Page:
You can change your body posture a little during the interview. For example, when someone says something it is good to turn a little with your shoulders towards this person and to lean forward a little. This shows an interest in what the other person is saying. You can emphasise this by tilting your head a little. It is also important to pay attention to the posture of your interview partners. In some cases you can achieve mutual tuning by adopting the same posture as the other person. What to do with your hands? Just the same as when you are giving a presentation, many people often regard their hands as obstacles during a job interview rather than a useful means of communication. That is why people often ask what to do with their hands. In a difficult situation we are often inclined to fold our arms across our body. This helps to give us a more secure feeling. During a job interview it is better not to do this, because folding your arms can be interpreted as a defensive move. It is better to let your hands lie loosely on your lap or place them on the armrests of your chair. From these positions it's also easy to support your words with hand gestures. Movements: a dynamic interview? Nodding your head while speaking is a good way of supporting your words or adding meaning to them. Hand movements can also help to liven up the interview. The fact that you dare to make movements with your hands during an interview might indicate that you feel at ease quickly. In most cases it is better not to make too many hand movements at the start of the interview but add them slowly throughout the interview. As regards this, pay attention to your interview partners as well: if they use their hands a lot to make things clear, you can definitely do this as well. When they don't make many movements, it is better if you don't either. Just the same as with body posture, it is important to tune your movements to those of the other person. Also pay attention to inadvertent movements that you may make sometimes due to nervousness. For example, shuffling with your feet or kicking against the leg of a table can be very irritating for other people. Drumming with your fingers or clicking with a pen also won't be a great contribution to the interview. So pay attention! When should you look at whom? During the job interview it is important to look at all the interview partners to an equal extent. By looking directly at the other person we are giving them a sign of trust. By looking directly at people we are also in control of the conversation. Looking directly at somebody or looking away actually serves as the dots and commas in our spoken sentences. When one of the committee members explains something or poses a question, keep looking at this person for as long as he or she is speaking. This shows that you're listening. While he is speaking he may also look at the other people, but every time he wants to emphasise something he will look at you again. You can then nod to encourage him to continue talking. At the end of his question, he will keep looking at you and then tilt his head up a little to invite you to give an answer. When you answer a question, you will look first at the person who posed the question, but while you answer you should take turns looking at the other interview partners as well. You should direct yourself again to the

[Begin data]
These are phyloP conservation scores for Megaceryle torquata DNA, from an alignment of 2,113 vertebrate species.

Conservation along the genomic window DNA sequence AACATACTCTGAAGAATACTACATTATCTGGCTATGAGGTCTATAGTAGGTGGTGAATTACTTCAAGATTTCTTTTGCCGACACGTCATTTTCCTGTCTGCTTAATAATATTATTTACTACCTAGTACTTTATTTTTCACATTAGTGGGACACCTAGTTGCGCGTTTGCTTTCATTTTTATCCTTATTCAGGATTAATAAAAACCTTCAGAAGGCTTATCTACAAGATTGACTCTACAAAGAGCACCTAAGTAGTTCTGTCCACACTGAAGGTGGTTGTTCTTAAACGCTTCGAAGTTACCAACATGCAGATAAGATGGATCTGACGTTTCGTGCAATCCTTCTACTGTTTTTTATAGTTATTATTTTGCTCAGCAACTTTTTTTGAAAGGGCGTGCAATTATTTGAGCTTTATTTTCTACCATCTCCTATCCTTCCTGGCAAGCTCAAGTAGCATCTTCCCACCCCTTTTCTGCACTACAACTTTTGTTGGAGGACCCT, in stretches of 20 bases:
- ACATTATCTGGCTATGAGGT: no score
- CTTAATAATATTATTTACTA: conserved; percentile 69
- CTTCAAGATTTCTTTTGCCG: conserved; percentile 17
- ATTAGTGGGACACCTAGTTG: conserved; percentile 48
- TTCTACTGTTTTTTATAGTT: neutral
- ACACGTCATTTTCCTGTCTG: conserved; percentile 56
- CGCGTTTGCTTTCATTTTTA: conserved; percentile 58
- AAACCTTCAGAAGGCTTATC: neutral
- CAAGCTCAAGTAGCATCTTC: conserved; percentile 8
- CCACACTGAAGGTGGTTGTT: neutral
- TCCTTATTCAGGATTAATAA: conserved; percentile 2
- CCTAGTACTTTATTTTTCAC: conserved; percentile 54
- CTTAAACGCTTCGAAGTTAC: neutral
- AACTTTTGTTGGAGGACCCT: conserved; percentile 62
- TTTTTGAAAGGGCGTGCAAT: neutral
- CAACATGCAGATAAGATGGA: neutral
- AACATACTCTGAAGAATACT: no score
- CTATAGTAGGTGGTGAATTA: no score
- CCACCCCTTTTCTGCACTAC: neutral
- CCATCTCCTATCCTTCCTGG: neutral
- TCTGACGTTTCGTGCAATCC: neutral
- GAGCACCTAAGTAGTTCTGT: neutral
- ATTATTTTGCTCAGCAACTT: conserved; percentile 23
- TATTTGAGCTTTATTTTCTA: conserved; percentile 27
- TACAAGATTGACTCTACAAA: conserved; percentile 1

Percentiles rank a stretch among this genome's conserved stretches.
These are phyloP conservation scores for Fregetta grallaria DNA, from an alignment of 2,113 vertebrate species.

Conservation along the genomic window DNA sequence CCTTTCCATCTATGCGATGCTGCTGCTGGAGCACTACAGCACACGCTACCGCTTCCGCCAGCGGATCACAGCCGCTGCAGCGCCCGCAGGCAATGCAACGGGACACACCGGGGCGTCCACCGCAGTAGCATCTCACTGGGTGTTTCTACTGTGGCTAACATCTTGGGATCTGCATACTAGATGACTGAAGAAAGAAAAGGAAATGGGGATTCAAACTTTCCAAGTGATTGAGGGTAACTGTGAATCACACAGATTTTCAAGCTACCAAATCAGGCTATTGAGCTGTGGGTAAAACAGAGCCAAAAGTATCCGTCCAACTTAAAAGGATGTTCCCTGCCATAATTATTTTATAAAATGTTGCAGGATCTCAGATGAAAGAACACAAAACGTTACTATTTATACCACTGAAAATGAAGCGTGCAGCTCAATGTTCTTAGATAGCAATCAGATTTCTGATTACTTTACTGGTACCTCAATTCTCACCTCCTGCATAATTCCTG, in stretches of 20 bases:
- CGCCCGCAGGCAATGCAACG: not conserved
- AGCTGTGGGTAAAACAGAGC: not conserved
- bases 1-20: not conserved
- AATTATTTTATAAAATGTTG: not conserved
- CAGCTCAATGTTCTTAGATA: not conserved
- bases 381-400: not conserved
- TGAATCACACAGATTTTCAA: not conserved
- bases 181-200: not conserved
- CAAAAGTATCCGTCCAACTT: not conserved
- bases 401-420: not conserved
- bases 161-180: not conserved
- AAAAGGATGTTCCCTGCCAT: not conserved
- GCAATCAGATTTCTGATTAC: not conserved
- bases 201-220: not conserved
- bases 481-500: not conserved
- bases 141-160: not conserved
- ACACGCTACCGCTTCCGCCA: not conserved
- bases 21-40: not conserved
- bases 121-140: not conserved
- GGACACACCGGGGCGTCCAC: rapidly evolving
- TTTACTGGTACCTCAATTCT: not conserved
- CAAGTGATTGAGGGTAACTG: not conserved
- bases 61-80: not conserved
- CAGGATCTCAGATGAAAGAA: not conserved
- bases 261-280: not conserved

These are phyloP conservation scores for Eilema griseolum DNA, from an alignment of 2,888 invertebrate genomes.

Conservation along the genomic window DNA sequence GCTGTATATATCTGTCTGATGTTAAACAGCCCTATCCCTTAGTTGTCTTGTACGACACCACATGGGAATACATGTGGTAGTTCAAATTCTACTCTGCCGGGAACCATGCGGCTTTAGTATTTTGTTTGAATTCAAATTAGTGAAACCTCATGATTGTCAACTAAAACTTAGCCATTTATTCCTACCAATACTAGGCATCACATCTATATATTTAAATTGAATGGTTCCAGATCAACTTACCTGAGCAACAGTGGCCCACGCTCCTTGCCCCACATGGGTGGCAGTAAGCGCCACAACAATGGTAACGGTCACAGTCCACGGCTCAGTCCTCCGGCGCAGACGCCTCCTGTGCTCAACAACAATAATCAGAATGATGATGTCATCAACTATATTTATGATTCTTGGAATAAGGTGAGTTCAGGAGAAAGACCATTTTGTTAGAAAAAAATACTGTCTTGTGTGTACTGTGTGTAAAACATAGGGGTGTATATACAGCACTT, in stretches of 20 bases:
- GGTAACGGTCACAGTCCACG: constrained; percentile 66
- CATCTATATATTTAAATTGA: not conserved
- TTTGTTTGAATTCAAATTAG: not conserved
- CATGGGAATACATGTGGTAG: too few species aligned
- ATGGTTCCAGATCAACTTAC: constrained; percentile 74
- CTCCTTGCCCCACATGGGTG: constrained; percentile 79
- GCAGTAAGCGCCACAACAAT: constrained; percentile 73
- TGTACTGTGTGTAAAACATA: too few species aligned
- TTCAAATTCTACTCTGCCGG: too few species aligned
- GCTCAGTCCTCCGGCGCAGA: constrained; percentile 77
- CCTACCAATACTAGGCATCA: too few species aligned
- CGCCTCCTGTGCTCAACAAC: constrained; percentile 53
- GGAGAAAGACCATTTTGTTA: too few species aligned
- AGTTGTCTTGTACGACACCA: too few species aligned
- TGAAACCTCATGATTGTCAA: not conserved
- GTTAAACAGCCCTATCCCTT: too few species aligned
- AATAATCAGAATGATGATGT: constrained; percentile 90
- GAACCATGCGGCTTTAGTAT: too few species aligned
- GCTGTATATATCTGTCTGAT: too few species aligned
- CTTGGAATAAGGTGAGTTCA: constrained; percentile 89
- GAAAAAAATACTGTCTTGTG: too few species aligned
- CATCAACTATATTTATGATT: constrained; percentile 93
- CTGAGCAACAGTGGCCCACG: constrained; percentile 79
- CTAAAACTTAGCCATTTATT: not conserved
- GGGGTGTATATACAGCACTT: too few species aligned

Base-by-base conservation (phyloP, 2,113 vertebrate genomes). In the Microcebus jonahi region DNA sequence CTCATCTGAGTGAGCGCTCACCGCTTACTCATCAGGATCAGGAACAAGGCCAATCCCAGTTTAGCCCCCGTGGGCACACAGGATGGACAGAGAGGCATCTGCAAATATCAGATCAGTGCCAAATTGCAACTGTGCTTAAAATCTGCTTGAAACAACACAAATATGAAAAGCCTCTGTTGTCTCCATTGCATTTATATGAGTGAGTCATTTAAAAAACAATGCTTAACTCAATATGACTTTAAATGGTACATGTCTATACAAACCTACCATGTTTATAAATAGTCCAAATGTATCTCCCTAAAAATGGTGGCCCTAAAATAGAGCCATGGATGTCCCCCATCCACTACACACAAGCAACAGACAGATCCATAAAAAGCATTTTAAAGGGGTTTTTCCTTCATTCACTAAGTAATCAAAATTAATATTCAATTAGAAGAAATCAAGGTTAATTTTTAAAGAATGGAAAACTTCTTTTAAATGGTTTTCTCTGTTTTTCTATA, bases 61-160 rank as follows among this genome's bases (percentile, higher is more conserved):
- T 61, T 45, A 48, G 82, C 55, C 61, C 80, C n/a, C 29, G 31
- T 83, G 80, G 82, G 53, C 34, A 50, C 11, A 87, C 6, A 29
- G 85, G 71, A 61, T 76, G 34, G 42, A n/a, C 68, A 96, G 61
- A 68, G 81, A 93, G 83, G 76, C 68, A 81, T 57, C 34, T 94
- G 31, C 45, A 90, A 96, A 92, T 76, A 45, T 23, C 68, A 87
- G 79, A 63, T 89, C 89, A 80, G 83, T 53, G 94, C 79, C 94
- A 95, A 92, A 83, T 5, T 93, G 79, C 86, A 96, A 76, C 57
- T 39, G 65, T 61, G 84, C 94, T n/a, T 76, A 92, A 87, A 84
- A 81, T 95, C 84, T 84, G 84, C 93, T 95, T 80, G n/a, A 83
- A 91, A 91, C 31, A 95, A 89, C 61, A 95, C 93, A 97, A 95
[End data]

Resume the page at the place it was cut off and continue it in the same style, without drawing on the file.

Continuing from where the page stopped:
person who posed the question when you want to emphasise something and at the end of your answer. Also pay attention to the body language of your interview partners Apart from paying attention to your own body language, it is also important to see how your interview partners are behaving. The postures and movements of other people can give you an impression of how you are coming across to them. This can serve as a warning at an early stage that you might be doing something wrong that you are not being aware of. For example, when the committee members are of the opinion that you hold the floor for too long or you annoy them with your interruptions, they will show their irritation at first through their body language. When the committee members shake their heads, sigh or fold their arms and lean back, you can take this as a sign of displeasure. Usually it is not yet too late to change this. You see, it also applies to your interview partners that their body language takes place subconsciously. However, don't wait too long because then their irritation will transfer to their consciousness. Do not worry too much about tension Knowledge of body language can help you improve the mutual tuning during the interview. You can use this knowledge to hide your nervousness a little, but actually this is something you shouldn't worry about too much. Many applicants are nervous during an interview and of course they would much prefer not to let this nervousness show. However, it's not such a bad thing to be nervous. The committee members will understand this. Your nervousness may even show that you feel this job is important to you. If you weren't nervous, and therefore sit a little nonchalant, it might indicate that you are not that interested. Also realise that the job interview is more than just a means for the employer to determine which of the candidates is most suitable for the job. The job interview especially is a moment of mutual acquaintance. It's a first meeting with people that you might soon work together with. Therefore the boss should actually be just as nervous as you! Frank van Marwijk Bodycom Lichaamscommunicatie (Body Communication) The Netherlands
The Interview: Body Language Do's and Don'ts
Your heart feels ready to leap out of your chest. Beads of sweat build on your forehead. Your mind is racing.